displaying of the predicted drilling mechanics includes displaying at least one graphical plot selected from the group consisting of a curve representation, a percentage graph representation, and a band representation.
85. The computer program of claim 84, further wherein the at least one graphical plot of the geology characteristic and the at least one graphical plot of the predicted drilling mechanics are color coded.
86. The computer program of claim 84, wherein displaying includes using a display monitor.
87. The computer program of claim 84, wherein displaying includes using a printer for providing a printout of the geology characteristic and predicted drilling mechanics per unit depth.
88. The computer program of claim 84, wherein
generating the geology characteristic further includes generating at least one of the following additional characteristics selected from the group consisting of log data, lithology, porosity, and shale plasticity, and
the operating parameters include at least one of the following selected from the group consisting of weight-on-bit, rotary rpm (revolutions-per-minute), cost, rate of penetration, and torque, further wherein rate of penetration includes instantaneous rate of penetration (ROP) and average rate of penetration (ROP-AVG).
89. A display of predicted performance of a drilling system suitable for use as guidance in the drilling of a well bore in a given formation, said display comprising:
a geology characteristic of the formation per unit depth, said geology characteristic having been obtained according to a prescribed geology model and including at least rock strength;
specifications of proposed drilling equipment for use in the drilling of the well bore, said specifications including at least a bit specification of a recommended drill bit; and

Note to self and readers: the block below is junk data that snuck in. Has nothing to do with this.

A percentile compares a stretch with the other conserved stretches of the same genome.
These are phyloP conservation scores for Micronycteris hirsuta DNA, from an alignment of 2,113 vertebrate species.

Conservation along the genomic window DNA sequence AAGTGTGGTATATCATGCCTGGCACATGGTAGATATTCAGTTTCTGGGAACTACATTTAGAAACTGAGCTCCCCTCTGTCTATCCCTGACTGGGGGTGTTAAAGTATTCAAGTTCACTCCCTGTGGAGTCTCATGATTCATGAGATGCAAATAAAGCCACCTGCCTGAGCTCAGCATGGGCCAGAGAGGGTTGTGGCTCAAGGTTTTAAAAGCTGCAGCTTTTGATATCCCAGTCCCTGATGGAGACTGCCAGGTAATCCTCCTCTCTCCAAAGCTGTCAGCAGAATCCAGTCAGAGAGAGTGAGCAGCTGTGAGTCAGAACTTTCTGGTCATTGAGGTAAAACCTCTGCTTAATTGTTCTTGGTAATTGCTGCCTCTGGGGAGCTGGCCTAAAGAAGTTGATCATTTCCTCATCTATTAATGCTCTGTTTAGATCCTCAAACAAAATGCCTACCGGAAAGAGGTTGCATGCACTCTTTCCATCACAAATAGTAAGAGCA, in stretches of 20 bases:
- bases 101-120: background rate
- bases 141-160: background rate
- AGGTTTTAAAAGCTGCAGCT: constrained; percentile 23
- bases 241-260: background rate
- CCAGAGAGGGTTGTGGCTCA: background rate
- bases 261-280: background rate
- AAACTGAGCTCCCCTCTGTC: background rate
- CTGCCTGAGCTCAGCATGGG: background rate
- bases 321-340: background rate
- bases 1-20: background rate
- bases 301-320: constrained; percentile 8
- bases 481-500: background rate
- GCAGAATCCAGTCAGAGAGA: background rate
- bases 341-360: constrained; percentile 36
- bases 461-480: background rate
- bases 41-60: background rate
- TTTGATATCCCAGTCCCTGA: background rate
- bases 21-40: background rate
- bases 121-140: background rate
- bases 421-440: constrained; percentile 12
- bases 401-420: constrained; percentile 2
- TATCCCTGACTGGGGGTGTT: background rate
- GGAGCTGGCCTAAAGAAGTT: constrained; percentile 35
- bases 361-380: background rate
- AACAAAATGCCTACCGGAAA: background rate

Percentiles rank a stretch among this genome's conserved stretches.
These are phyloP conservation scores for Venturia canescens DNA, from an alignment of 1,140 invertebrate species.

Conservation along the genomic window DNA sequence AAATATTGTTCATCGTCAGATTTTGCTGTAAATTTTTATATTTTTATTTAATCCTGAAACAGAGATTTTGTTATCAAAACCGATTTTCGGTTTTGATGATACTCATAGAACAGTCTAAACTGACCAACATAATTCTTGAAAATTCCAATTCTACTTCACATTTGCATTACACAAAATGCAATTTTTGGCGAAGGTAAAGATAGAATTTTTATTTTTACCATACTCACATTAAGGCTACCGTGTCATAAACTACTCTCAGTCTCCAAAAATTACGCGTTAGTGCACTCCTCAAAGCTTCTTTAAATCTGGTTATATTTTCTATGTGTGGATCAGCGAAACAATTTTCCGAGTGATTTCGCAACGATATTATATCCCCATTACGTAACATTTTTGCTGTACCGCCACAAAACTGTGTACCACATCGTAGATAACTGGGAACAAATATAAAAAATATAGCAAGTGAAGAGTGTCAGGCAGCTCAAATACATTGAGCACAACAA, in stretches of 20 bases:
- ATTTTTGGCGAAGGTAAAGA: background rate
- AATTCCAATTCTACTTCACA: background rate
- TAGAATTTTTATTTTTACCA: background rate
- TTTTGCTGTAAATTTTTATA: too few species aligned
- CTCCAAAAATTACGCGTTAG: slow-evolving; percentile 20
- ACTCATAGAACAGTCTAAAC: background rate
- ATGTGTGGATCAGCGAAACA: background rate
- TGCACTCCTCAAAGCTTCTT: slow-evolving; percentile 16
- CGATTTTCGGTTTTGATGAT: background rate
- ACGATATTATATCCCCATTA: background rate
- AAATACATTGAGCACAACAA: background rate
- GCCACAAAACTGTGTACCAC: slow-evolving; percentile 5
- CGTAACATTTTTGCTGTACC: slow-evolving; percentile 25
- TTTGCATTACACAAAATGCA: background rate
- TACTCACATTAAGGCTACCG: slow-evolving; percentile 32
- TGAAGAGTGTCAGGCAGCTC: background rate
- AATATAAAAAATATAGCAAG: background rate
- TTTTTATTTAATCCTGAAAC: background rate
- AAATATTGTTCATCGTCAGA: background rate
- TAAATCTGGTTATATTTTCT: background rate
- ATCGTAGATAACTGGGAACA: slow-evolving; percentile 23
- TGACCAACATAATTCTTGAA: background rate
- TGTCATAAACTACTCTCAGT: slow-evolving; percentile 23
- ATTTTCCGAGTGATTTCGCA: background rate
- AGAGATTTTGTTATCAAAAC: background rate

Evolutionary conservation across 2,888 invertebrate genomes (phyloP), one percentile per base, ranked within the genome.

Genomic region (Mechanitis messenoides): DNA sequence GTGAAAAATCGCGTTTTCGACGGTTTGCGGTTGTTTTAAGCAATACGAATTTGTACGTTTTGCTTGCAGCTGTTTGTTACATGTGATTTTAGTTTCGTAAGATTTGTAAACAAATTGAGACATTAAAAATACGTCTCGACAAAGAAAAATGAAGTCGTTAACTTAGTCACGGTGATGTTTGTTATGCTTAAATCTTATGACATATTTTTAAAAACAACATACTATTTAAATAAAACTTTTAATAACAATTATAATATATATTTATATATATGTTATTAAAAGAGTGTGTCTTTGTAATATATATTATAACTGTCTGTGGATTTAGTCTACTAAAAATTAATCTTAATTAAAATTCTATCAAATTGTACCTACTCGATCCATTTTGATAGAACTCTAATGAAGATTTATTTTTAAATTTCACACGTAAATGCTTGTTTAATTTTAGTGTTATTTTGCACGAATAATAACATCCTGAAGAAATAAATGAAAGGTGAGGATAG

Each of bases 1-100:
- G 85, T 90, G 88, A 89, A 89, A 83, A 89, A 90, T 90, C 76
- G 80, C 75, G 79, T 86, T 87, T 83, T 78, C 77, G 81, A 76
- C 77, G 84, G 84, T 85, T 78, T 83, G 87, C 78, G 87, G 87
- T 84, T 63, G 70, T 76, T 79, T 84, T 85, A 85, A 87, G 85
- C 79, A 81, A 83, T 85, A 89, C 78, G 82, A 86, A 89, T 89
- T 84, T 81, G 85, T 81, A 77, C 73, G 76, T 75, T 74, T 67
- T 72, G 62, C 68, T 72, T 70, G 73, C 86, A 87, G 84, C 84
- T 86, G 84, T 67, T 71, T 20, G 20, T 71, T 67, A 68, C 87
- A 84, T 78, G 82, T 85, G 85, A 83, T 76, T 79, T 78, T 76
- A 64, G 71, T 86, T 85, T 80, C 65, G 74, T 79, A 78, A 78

a predicted drilling mechanics, said predicted drilling mechanics having been determined in response to said specifications of the proposed drilling equipment as a function of said geology characteristic per unit depth according to a prescribed drilling mechanics model, said predicted drilling mechanics including at least one of the following selected from the group consisting of bit wear, mechanical efficiency, power, and operating parameters.
90. The display of claim 89, wherein said display is disposed upon a display monitor.
91. The display of claim 89, wherein said display is disposed on a printout.
92. The display of claim 89, wherein
said geology characteristic includes at least one graphical representation selected from the group consisting of a curve representation, a percentage graph representation, and a band representation, and
said display of the predicted drilling mechanics includes at least one graphical representation selected from the group consisting of a curve representation, a percentage graph representation, and a band representation.
93. The display of claim 92, further wherein the at least one graphical representation of said geology characteristic and the at least one graphical representation of said predicted drilling mechanics are color coded.
94. The display of claim 92, wherein
said geology characteristic further includes at least one of the following additional characteristics selected from the group consisting of log data, lithology, porosity, and shale plasticity, and
the operating parameters include at least one of the following selected from the group consisting of weight-on-bit, rotary rpm (revolutions-per-minute), cost, rate of penetration, and torque.
95. The display of claim 94, further wherein rate of penetration includes instantaneous rate of penetration (ROP) and average rate of penetration (ROP-AVG).
96. The display of claim 94, wherein
log data is expressed in the form of a curve representation, the log data including any log suite sensitive to lithology and porosity,
lithology is expressed in the form of a percentage graph for use in identifying different types of rock within the given formation, the percentage graph illustrating a percentage of each type of rock at a given depth as determined from any log suite sensitive to lithology,
porosity is expressed in the form of a curve representation, the porosity being determined from any log suite sensitive to porosity,
rock strength is expressed in the form of at least one of the following representations selected from the group consisting of a curve representation, a percentage graph representation, and a band representation
wherein the curve representation of rock strength includes confined rock strength and unconfined rock strength, further wherein an area between respective curves of confined rock strength and unconfined rock strength is graphically illustrated and represents an increase in rock strength as a result of a confining stress,